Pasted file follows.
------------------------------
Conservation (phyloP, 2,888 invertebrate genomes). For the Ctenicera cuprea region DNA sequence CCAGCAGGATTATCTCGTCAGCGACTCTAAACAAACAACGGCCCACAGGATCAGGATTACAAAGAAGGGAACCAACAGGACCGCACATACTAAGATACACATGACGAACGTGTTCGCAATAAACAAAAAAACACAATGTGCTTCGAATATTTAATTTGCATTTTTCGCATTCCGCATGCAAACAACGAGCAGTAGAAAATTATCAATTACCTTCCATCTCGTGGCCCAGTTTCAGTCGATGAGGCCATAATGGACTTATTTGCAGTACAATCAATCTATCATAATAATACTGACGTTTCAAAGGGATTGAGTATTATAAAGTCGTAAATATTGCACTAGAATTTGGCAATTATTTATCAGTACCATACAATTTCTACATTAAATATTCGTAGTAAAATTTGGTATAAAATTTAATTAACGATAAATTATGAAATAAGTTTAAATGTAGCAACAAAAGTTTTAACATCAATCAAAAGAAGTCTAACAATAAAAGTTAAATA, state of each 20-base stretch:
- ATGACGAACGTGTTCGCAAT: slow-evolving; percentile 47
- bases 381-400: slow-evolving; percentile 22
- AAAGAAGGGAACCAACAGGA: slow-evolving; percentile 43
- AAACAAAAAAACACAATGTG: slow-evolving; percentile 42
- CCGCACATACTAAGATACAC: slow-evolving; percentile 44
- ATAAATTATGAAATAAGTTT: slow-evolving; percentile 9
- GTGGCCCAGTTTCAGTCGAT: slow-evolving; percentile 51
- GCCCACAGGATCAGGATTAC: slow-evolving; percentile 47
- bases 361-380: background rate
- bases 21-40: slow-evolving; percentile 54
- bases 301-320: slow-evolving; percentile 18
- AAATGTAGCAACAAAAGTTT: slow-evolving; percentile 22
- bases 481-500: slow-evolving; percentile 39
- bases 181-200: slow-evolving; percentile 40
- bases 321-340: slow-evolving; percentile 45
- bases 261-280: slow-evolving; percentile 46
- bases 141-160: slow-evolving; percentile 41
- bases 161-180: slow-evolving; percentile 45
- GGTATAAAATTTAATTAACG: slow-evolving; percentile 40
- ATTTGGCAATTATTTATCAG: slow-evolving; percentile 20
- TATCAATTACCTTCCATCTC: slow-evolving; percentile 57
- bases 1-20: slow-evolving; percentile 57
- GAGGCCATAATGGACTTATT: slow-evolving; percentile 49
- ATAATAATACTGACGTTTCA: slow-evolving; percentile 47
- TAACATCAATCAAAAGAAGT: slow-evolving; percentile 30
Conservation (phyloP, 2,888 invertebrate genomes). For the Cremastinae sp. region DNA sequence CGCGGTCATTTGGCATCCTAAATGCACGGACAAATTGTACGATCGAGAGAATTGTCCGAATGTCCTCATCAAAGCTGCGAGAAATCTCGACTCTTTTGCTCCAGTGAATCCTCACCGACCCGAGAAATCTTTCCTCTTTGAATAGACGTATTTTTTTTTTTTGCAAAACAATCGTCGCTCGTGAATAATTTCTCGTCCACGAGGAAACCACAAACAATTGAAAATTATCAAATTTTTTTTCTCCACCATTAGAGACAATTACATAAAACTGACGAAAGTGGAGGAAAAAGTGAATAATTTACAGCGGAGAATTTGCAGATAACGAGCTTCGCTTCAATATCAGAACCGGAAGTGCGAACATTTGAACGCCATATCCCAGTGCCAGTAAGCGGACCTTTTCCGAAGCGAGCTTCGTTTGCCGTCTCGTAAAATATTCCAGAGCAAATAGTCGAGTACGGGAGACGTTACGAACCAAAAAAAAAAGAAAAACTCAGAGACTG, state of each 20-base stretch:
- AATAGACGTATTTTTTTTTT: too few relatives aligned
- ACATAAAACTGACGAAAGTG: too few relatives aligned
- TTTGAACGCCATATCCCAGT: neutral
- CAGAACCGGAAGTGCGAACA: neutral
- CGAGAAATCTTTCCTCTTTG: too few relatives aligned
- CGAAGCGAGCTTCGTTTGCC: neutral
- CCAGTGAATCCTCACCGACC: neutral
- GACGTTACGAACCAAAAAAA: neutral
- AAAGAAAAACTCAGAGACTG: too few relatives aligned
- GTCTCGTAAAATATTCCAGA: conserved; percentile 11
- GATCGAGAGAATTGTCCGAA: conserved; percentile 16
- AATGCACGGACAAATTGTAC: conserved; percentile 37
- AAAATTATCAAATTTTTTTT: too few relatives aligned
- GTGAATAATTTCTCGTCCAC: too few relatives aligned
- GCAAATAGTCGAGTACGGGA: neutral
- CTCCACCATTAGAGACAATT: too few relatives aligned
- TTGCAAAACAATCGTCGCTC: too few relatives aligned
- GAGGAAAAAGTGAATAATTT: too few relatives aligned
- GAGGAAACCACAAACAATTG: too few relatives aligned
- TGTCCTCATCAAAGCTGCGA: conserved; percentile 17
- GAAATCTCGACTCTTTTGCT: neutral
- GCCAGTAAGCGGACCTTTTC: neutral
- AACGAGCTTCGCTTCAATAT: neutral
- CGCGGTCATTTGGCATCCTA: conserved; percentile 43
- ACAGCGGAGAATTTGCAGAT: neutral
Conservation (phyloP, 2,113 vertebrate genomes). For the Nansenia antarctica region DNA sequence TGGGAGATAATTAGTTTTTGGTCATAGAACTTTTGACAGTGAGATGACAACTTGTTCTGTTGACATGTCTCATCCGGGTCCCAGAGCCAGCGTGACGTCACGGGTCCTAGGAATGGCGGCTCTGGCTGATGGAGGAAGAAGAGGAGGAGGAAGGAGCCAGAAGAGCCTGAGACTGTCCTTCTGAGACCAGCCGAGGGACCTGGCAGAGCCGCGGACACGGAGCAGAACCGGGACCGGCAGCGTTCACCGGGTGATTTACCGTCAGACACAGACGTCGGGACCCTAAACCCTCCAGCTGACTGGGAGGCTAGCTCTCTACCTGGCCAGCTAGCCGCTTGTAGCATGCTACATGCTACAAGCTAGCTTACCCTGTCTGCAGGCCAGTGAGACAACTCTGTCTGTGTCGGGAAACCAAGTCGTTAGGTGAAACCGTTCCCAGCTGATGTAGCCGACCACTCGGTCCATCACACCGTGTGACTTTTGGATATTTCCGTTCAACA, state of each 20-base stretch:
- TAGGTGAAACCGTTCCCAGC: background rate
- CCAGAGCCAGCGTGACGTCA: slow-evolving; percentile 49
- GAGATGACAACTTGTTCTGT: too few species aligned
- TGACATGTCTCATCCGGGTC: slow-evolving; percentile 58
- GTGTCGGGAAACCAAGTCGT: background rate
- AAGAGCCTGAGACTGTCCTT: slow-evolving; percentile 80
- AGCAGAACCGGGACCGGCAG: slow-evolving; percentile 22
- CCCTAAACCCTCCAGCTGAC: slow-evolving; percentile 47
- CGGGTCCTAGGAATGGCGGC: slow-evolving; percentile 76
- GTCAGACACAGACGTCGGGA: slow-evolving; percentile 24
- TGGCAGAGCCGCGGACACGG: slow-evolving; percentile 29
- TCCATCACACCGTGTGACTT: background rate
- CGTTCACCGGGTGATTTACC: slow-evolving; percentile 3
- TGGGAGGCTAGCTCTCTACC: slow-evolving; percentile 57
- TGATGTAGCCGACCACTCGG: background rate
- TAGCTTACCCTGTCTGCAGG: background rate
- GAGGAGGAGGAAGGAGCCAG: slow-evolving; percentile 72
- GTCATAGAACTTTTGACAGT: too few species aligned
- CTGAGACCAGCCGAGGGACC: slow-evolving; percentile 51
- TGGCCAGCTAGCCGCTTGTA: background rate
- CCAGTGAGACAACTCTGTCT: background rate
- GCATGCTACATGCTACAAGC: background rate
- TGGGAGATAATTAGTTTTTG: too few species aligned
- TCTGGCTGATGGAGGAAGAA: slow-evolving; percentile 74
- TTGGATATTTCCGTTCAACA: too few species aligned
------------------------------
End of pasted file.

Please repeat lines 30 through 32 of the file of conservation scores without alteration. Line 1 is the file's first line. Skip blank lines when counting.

- TTTGAACGCCATATCCCAGT: neutral
- CAGAACCGGAAGTGCGAACA: neutral
- CGAGAAATCTTTCCTCTTTG: too few relatives aligned